LISTEN TO DAME CLEO LAINE
AND SIR JOHN DANKWORTH
DAME CLEO LAINE AND SIR JOHN DANKWORTH
THE 'DANKWORTH DYNASTY' COLLECTION AT THE JAZZ CENTRE UK
Between them, Sir John Dankworth and Dame Cleo Laine were the only British jazz duo to achieve longterm worldwide success from the l970's onward. Alto saxophonist-clarinettist John had been a founder-member of the legendary ‘Club Eleven’ which brought the bebop music of Charlie Parker and Dizzy Gillespie to Britain between l948-50. Known as ‘Johnny’ at the time he formed his immensely successful ‘Seven’ in l950 (with singer Cleo Laine) before branching out to lead his big band in l953.
Dame Cleo has been an avid supporter and patron of The Jazz Centre UK since we opened in 2016.
A BRIEF HISTORY OF BRITISH JAZZ' POWER COUPLE
The Johnny Dankworth Orchestra hit the charts in l956 with their recording of ‘Experiments with Mice’, triumphed at the American Newport Jazz Festival in l959 and also played at Birdland, Lewisohn Stadium (with their guest Louis Armstrong) and in concerts opposite Duke Ellington.
In l957 John had married Cleo whose singing had become an integral part of his projects. But from the late 1950s she began a parallel solo career as both singer and actress starring in ‘Flesh to a Tiger’ (Royal Court Theatre (l958), ‘Valmouth’ (l959) and other roles culminating in her show-stopping performance as Julie LaVerne in Wendy Toye's production of ‘Show Boat’ at London’s Adelphi Theatre 1971.
Meantime, John had continued to record with his orchestra and write prolifically for films but the couple continued to combine in concerts and recordings, including their acclaimed ‘Shakespeare and all that jazz’ in l964. In l970 they founded their ‘Stables Theatre’ in Wavendon which hosted 44 presentations in its first year, and contemporaneously their ‘Wavendon All-Music Plan’ which set up Summer schools and camps for young performers and continues to flourish today as the ‘Laine-Dankworth’ Theatre. In l973 however, Cleo’s concert with John at New York’s Lincoln Centre created a sensation and led on to more at New York’s Carnegie Hall establishing the duo as a starring act in the USA, Australia and Europe for the next twenty-five years.
In the 2006 New Year’s Honours list the ever-likeable John was made a Knight
Bachelor; in l997 the equally well-loved Laine was awarded the title of Dame Cleo.
DBE. Sir John died on February 6th 2010 at the age of 82 separating, after half a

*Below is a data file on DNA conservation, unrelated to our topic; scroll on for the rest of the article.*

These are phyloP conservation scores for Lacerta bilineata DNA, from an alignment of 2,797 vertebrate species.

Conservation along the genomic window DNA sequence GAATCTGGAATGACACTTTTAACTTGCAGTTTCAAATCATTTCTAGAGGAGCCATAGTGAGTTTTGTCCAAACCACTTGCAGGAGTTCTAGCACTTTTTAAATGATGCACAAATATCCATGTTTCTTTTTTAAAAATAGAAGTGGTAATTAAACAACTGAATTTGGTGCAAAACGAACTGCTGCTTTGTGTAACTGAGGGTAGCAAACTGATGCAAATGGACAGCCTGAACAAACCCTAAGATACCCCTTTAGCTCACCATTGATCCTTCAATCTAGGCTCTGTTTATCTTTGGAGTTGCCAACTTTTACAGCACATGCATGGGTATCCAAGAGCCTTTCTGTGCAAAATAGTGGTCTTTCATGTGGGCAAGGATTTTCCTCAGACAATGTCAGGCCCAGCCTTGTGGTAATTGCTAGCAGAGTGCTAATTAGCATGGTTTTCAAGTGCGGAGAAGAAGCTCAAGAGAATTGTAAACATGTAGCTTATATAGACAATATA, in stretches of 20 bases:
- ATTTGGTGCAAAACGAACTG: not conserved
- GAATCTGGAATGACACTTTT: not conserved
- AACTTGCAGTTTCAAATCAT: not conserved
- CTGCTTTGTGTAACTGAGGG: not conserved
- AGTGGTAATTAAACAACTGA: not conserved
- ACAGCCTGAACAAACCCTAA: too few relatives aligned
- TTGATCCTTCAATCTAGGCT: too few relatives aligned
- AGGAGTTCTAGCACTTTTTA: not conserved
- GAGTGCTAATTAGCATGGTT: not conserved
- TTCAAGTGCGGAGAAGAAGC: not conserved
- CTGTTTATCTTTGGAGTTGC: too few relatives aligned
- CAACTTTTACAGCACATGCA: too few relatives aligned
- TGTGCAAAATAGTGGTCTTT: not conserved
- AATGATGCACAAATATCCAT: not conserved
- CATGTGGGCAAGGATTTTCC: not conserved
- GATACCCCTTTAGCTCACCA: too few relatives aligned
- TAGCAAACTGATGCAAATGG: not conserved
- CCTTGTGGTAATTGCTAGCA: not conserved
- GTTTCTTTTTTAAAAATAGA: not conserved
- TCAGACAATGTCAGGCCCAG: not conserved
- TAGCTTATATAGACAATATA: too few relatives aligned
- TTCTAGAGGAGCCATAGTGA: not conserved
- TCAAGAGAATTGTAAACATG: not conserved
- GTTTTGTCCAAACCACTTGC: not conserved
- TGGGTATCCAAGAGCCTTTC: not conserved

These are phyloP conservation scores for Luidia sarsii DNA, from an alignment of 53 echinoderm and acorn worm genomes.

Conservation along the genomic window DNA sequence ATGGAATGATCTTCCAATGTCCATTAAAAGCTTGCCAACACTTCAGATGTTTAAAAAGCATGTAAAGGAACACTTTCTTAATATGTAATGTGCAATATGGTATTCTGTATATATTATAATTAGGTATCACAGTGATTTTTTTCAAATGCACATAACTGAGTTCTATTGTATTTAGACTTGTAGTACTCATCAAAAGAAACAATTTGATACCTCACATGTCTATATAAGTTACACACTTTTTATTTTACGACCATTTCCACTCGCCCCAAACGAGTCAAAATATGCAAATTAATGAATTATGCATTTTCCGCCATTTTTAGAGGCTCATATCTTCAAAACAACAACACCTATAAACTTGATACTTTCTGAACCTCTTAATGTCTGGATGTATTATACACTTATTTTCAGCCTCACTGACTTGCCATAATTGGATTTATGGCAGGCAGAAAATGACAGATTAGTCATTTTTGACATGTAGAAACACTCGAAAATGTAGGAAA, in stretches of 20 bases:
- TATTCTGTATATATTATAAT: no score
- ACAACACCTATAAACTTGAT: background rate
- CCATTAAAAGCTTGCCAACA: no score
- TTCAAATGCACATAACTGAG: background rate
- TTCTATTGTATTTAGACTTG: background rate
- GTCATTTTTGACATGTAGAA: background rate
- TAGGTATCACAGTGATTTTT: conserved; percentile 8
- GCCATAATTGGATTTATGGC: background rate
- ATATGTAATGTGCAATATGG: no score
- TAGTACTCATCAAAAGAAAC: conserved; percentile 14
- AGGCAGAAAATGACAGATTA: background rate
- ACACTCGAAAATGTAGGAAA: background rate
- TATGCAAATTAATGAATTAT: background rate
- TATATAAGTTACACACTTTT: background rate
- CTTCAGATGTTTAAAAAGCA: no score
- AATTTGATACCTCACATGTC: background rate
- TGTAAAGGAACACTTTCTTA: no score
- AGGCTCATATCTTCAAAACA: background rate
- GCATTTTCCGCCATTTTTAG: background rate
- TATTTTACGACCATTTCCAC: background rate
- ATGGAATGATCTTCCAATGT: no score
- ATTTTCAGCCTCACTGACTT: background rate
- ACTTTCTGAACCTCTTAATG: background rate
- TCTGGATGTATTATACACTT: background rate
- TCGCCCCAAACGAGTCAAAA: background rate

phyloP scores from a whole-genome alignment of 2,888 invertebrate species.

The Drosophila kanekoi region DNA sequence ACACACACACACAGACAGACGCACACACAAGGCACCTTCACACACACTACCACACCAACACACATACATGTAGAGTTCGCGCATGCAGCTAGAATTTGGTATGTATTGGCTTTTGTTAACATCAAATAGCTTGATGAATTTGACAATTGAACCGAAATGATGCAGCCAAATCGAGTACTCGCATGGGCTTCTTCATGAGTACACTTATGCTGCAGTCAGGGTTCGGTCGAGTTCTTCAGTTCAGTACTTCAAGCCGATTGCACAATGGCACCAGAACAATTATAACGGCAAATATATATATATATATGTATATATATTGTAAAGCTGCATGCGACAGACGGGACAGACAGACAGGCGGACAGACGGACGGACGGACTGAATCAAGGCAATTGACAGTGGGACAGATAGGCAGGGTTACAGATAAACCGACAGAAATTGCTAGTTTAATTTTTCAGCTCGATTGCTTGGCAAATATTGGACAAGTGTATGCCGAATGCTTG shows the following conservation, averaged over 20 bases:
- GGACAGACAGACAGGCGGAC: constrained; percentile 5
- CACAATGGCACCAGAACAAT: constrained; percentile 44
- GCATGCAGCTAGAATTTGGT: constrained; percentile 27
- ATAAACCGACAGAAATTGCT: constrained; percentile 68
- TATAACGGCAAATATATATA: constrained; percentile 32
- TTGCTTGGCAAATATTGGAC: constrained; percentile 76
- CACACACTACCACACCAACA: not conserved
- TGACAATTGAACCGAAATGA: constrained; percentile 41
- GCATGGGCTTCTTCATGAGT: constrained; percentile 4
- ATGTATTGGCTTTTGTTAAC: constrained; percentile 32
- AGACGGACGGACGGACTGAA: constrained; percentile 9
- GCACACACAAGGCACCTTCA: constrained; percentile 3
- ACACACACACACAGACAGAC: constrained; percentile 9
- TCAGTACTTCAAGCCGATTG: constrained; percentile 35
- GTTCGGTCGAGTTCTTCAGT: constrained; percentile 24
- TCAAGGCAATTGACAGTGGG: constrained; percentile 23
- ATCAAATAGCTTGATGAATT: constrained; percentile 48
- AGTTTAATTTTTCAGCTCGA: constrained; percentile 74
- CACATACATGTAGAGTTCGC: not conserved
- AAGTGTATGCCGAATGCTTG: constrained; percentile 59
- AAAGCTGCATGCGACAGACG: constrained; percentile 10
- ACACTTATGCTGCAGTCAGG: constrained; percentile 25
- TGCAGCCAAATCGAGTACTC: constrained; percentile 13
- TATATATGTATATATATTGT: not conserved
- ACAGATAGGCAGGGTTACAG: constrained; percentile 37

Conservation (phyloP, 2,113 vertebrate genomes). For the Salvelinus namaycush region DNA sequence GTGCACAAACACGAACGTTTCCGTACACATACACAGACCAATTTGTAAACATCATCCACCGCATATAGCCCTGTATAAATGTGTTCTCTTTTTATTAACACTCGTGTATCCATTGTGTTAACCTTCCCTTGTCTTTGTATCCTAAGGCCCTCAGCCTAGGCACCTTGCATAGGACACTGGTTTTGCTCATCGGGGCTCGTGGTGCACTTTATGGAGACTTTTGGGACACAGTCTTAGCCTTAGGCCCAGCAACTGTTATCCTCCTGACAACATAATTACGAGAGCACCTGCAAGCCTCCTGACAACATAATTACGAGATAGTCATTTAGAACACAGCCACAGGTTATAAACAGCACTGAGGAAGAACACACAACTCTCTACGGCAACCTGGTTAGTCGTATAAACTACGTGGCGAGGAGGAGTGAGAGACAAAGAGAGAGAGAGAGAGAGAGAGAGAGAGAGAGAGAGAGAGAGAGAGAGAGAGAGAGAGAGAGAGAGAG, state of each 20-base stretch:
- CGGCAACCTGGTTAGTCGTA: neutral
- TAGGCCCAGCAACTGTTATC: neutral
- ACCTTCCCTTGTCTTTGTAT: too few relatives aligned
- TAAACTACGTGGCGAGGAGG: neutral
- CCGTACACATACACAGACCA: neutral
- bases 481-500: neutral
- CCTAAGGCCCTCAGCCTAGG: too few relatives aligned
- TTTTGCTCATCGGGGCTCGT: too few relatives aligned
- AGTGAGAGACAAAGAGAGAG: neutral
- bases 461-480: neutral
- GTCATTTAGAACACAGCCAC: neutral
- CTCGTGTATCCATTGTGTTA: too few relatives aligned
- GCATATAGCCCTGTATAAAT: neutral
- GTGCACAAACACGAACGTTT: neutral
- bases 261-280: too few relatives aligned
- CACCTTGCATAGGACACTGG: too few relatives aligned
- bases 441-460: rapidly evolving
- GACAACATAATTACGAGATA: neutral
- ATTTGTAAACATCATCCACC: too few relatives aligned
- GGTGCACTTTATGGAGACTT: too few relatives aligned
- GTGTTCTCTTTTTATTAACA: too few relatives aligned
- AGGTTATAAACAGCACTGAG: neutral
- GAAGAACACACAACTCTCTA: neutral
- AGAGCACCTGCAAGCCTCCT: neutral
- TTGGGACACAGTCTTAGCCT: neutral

century, the only two British partners to be thus recognized anywhere in jazz music.
SIR JOHN DANKWORTH'S FIRST PIANO
One of our key exhibition items at The Jazz Centre UK is the first piano of Britain's first jazz Knight.
The old upright piano was probably built in the early years of the twentieth century by J.C.Browne, 154 Brecknock Road, Camden Road London, and it’s possible that Sir John’s mother - a dedicated singer and choir mistress with several relations who were professional musicians - may have bought it new, or nearly so. “As far back as I can recall,” wrote Sir John in his autobiography ‘Jazz in Revolution (Constable, 1998)” - I was expected to look over her shoulder at the piano music stand and keep my end up.
I struggled manfully to sight-read unfamiliar notes, coupling them with unfamiliar words which were nowhere near the notes at the bottom of the page” (Such early and tough training may begin to explain why - later on - Sir John could write a complete score by torchlight at the back of the band-bus or correct apart by reading it upside-down on a musician’s stand!).
Over the years to come— long after Sir John and Dame Cleo would have stipulated (at the very least) a Steinway Grand in their contracts in concert halls all around the world - the piano stayed patiently in their home at The Old Rectory in Wavendon, the pretty village near Milton Keynes. But finally, its long-term lodgings came to an end. The Wavendon Foundation couldn’t find new ones, so finally it was rescued by daughter Jacqui. “ I had it at home for a while,” she says “- and actually used to play it when I was younger”. But then she passed it on to brother Alec who kept it for a while; ”before” as he says “ - we hauled it over the road to give it to my neighbour. And in due time he put it on E-bay”.
That’s how it came to the attention of The Jazz Centre UK when Digby Fairweather had a call from Terry Cheney, the editor of Britain’s invaluable monthly ‘Jazz Guide’. “Sir John Dankworth’s first piano is on E-bay,” he said and: “fine,” said Fairweather “ - but surely we could never afford it?” “I think you might,” said Cheney “ - the starting bid is £5.00!” So the deal was sealed at the reasonable settlement of £10.00 “ and in due course, the piano was trundled into the basement space of our Centre.
Sir John Dankworth's piano has been beautifully refurbished by the Centre’s restorer Tim Basket. Due to its wooden frame, it was decided that - at least for now - the piano should remain silent. We do hope to restore it back to its full playing capability again in the future via a funded project. It is now presented within our Heritage Centre alongside the Humphrey Lyttelton collection, Louis Armstrong’s very own trumpet and endless other priceless artefacts. “The nicest things,” says Fairweather “ - begin in the strangest places”.
CELEBRATING DAME CLEO LAINE AND SIR JOHN DANKWORTH
When we can we hold further exhibitions and live events to celebrate the Dankworth Dynasty. In June 2019 we organised a whole afternoon of events dedicated to Dame Cleo Laine. Jacqui Dankworth and Charlie Wood performed a 2 hour concert for ticket holders leading up to the great public unveiling of the Dame Cleo Laine portrait painted by Duncan Shoosmith for the Sky Art's TV Show 'Portrait Artist of the Year'.
Click the images to the right to see highlights from the day or click the banner below to find out more about the Dame Cleo Laine portrait on display at The Jazz Centre UK.